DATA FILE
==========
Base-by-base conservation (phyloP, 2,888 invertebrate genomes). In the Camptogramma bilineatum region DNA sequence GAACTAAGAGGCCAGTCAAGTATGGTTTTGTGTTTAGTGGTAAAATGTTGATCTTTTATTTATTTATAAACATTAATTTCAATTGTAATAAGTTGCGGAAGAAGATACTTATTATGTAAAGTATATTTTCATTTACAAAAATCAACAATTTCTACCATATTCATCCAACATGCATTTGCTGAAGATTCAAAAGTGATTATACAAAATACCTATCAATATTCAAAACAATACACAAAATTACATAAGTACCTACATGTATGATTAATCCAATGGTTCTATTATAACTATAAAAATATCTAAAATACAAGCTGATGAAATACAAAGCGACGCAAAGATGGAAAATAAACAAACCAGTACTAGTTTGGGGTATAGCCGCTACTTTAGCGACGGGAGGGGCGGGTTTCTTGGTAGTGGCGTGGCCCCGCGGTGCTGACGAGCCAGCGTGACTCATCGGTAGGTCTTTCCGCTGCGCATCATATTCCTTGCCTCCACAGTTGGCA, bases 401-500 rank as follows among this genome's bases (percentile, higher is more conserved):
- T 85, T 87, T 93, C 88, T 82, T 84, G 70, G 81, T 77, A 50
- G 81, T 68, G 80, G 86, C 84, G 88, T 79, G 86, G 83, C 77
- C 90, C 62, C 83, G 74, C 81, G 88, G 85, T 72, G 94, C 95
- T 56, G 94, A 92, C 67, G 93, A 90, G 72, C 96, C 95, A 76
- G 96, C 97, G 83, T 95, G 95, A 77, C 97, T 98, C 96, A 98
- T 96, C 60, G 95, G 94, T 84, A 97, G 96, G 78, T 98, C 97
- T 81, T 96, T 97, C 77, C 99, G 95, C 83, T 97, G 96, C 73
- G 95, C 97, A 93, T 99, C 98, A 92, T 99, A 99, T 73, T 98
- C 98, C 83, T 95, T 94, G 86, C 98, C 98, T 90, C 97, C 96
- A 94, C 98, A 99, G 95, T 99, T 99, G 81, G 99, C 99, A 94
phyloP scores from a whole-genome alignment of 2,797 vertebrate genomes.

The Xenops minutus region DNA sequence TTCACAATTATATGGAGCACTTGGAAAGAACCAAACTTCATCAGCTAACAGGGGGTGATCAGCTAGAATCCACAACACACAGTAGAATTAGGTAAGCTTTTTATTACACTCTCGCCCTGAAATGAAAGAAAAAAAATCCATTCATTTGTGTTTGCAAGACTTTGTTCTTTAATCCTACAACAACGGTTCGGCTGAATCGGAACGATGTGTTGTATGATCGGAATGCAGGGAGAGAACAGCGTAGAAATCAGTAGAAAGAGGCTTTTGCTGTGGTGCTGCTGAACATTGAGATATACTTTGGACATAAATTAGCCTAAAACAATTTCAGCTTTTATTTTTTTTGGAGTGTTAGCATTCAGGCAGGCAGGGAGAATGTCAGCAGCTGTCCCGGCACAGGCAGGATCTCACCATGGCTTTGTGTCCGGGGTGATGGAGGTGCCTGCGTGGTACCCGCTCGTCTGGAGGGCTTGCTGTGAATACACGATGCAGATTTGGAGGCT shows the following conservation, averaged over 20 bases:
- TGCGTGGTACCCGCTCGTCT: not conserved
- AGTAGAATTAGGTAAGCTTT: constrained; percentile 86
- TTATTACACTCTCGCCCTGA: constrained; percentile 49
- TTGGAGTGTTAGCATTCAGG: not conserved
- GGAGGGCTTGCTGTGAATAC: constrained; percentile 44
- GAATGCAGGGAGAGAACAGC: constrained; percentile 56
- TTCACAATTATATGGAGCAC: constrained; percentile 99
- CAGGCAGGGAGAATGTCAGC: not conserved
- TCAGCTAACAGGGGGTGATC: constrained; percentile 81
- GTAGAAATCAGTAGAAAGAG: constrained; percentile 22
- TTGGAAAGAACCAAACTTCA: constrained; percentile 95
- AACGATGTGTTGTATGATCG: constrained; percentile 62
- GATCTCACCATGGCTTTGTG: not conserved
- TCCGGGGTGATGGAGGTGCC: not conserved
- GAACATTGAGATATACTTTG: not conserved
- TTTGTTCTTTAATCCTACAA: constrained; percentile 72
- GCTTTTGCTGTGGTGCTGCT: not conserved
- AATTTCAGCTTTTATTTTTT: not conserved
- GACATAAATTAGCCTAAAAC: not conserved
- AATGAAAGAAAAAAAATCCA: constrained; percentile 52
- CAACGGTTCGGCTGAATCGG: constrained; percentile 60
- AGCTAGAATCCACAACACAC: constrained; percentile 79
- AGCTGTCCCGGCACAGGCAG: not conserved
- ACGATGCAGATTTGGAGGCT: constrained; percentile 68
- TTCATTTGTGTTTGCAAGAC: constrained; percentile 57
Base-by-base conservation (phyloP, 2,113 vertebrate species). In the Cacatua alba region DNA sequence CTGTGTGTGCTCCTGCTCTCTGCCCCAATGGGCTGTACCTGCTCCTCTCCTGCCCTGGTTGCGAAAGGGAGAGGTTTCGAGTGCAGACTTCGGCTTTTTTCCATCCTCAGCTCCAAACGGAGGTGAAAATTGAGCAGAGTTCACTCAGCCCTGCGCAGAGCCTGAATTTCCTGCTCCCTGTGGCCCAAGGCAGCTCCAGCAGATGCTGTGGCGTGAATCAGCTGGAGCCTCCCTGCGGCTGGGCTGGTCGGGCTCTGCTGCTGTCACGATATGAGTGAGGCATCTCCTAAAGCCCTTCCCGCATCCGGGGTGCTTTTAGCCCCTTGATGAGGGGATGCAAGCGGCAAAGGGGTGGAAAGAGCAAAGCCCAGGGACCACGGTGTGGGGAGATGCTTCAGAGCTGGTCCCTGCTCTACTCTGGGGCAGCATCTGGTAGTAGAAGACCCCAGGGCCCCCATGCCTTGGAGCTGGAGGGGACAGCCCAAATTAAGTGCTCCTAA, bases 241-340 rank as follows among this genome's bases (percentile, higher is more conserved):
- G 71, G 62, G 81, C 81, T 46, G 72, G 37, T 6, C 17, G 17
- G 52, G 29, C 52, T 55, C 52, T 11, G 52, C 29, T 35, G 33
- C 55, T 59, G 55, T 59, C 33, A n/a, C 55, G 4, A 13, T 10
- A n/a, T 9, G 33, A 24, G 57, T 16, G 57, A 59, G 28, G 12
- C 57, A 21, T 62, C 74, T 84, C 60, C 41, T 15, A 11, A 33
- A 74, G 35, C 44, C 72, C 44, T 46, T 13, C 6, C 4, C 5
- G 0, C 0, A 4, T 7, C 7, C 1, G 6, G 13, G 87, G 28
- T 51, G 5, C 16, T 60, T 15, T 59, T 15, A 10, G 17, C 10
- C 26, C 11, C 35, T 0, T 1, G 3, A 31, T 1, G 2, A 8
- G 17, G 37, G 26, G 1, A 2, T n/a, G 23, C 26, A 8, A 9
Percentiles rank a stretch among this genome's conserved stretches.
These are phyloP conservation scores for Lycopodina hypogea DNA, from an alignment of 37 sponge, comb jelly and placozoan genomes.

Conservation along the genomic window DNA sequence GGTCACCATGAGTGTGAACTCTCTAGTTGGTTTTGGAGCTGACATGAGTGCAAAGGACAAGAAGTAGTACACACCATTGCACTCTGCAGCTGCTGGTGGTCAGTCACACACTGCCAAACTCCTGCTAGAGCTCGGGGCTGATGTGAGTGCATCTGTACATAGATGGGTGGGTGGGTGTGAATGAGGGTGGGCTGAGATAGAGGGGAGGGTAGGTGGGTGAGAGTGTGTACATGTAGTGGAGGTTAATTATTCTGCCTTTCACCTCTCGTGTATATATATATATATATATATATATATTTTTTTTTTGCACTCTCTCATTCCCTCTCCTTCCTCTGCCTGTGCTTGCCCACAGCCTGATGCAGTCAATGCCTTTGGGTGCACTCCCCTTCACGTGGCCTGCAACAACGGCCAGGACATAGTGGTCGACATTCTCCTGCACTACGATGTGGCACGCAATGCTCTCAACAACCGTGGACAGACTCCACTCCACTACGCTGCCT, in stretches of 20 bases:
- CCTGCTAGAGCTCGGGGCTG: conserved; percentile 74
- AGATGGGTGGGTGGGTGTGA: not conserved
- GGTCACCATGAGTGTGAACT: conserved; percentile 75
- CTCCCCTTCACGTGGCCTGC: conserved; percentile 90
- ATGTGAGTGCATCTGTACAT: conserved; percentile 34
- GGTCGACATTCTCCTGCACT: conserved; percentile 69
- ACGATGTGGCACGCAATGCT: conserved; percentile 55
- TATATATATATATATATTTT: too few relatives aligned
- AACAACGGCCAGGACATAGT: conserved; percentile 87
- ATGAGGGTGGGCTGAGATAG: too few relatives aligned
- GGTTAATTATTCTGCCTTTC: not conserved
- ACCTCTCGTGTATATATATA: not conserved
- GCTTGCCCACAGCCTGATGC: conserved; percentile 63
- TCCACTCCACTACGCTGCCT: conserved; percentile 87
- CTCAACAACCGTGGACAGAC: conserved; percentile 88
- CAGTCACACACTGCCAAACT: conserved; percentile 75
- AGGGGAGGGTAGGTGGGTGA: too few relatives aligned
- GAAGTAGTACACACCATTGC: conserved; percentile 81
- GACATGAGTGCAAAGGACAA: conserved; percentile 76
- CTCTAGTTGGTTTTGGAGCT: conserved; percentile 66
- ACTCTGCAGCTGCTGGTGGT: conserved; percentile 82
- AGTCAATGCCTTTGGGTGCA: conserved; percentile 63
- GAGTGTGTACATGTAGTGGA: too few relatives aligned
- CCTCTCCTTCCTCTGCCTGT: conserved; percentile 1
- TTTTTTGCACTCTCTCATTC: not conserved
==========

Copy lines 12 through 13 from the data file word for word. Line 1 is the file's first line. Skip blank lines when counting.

phyloP scores from a whole-genome alignment of 2,797 vertebrate genomes.

The Xenops minutus region DNA sequence TTCACAATTATATGGAGCACTTGGAAAGAACCAAACTTCATCAGCTAACAGGGGGTGATCAGCTAGAATCCACAACACACAGTAGAATTAGGTAAGCTTTTTATTACACTCTCGCCCTGAAATGAAAGAAAAAAAATCCATTCATTTGTGTTTGCAAGACTTTGTTCTTTAATCCTACAACAACGGTTCGGCTGAATCGGAACGATGTGTTGTATGATCGGAATGCAGGGAGAGAACAGCGTAGAAATCAGTAGAAAGAGGCTTTTGCTGTGGTGCTGCTGAACATTGAGATATACTTTGGACATAAATTAGCCTAAAACAATTTCAGCTTTTATTTTTTTTGGAGTGTTAGCATTCAGGCAGGCAGGGAGAATGTCAGCAGCTGTCCCGGCACAGGCAGGATCTCACCATGGCTTTGTGTCCGGGGTGATGGAGGTGCCTGCGTGGTACCCGCTCGTCTGGAGGGCTTGCTGTGAATACACGATGCAGATTTGGAGGCT shows the following conservation, averaged over 20 bases: